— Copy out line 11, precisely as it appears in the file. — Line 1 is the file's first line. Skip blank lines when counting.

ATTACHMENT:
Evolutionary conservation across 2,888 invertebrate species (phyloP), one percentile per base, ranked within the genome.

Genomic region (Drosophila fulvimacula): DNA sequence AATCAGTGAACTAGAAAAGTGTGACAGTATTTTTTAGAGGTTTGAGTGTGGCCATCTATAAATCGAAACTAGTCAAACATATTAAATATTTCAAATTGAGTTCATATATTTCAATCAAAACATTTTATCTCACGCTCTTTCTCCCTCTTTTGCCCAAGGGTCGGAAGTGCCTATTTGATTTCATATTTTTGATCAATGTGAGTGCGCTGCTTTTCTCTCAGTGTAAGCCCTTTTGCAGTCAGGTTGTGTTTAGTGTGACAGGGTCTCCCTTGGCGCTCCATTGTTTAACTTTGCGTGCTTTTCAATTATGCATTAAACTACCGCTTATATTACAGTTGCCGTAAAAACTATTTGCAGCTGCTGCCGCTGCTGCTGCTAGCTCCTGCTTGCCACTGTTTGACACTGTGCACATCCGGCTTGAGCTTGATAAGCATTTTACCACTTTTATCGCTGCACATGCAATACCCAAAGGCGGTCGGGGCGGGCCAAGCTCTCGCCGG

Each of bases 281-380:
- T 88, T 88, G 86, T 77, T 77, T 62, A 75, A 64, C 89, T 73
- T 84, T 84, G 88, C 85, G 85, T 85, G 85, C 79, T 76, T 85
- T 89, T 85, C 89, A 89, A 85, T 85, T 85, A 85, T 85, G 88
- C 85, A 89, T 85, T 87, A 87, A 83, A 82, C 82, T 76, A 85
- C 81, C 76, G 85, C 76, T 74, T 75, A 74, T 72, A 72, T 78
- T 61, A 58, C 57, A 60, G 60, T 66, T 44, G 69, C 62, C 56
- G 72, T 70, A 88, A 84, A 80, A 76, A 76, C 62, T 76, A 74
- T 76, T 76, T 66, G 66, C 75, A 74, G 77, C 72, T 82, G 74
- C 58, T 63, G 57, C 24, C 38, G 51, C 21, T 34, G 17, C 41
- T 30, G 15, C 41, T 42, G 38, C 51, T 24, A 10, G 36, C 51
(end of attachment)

- T 76, T 76, T 66, G 66, C 75, A 74, G 77, C 72, T 82, G 74